Severely ill COPD patients with increased work of breathing who do not require immediate intubation and are not responding to nebulizer treatments may respond to non-invasive ventilatory support (NPPV).
Circulation: In general, patients with COPD exacerbations will be tachycardic and possibly hypertensive due to increased adrenergic drive. Usually, patients will not be hemodynamically unstable unless there is a complicating factor or diagnosis.
A focused history should be obtained quickly from the patient or caregiver. The severity of illness may limit the ability to gather a full history. Mildly affected patient may only note mild dyspnea on exertion. More symptomatic patients may complain of mild to severe dyspnea at rest. Some may only be able to speak one sentence due to breathlessness: “I can’t breathe.” The most severely affected will not be able to speak at all.
The classic symptoms of a patient with a COPD exacerbation includes wheezing, productive cough, dyspnea on exertion, hypoxia, and tachycardia. The patient may relate increased use of inhalers, sputum change, or a new requirement of an upright sleeping position (e.g., chair). In contrast to asthma patients, COPD patients are older and often have multiple co-morbidities and history should also focus on excluding other serious diagnoses such as congestive heart failure, acute coronary syndrome, and pulmonary embolism. For example, sudden onset dyspnea after recent surgery should make a provider consider a pulmonary embolism.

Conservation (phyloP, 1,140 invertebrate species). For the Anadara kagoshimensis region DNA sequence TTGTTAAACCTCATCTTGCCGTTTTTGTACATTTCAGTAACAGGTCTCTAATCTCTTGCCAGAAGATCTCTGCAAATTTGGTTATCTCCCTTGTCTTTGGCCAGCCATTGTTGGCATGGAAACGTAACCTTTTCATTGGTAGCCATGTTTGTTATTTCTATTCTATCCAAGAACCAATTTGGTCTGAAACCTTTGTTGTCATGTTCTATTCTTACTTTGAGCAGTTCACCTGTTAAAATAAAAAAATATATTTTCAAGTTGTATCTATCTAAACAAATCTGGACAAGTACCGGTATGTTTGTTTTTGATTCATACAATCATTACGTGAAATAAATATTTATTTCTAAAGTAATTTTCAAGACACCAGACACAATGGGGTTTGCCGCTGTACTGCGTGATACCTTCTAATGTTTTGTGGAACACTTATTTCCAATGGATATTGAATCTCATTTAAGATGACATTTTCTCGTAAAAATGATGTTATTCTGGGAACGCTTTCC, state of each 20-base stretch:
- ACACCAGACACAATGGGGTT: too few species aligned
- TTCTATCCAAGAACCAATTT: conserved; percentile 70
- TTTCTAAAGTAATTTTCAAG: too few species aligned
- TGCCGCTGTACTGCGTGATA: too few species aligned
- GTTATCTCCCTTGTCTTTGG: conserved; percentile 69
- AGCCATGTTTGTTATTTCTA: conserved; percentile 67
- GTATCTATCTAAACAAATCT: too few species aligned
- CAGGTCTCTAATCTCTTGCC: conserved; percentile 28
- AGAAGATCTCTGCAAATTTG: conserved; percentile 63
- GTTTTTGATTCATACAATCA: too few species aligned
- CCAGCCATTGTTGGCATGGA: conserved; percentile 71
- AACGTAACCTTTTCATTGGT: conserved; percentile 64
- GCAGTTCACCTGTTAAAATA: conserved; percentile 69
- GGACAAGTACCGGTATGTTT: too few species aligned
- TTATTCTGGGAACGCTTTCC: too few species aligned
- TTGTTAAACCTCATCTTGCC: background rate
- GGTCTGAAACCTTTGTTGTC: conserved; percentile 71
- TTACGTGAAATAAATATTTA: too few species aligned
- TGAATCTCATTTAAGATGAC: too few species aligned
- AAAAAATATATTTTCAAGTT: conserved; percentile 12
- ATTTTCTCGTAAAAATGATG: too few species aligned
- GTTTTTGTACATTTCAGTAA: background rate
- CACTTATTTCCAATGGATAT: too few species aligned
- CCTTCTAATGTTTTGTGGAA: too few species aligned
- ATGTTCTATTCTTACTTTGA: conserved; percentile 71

Remember COPD is a chronic illness with ups and downs. Astute ED clinicians will ask their patient and themselves: Why today?
Causes of acute decompensation include:
- superimposed infection
- continued smoking
- non-compliance/lack of medications,
- lack of oxygen therapy (for patients on home O2)
Focused questions can help confirm the correct diagnosis and focus your treatment efforts.
- “Are you currently smoking?”
- “Are you taking your medications/inhalers as prescribed?”
- “What has caused you to come to the ED in the past with your COPD?”
A complete head to toe physical exam should be performed. Physical examination should initially focus on the patient’s overall work of breathing. Look for use of accessory muscles. Look for retractions and respiratory rate. Look for pursed lip breathing and cyanosis. Observe if finger clubbing is present. The lung exam is variable and may reveal wheezing, rhonchi, or even rales. Conversely, the lung sounds may be diminished throughout or even seem absent bilaterally in those with severe emphysema or bronchospasm. Table 1. summarizes common presenting signs and symptoms.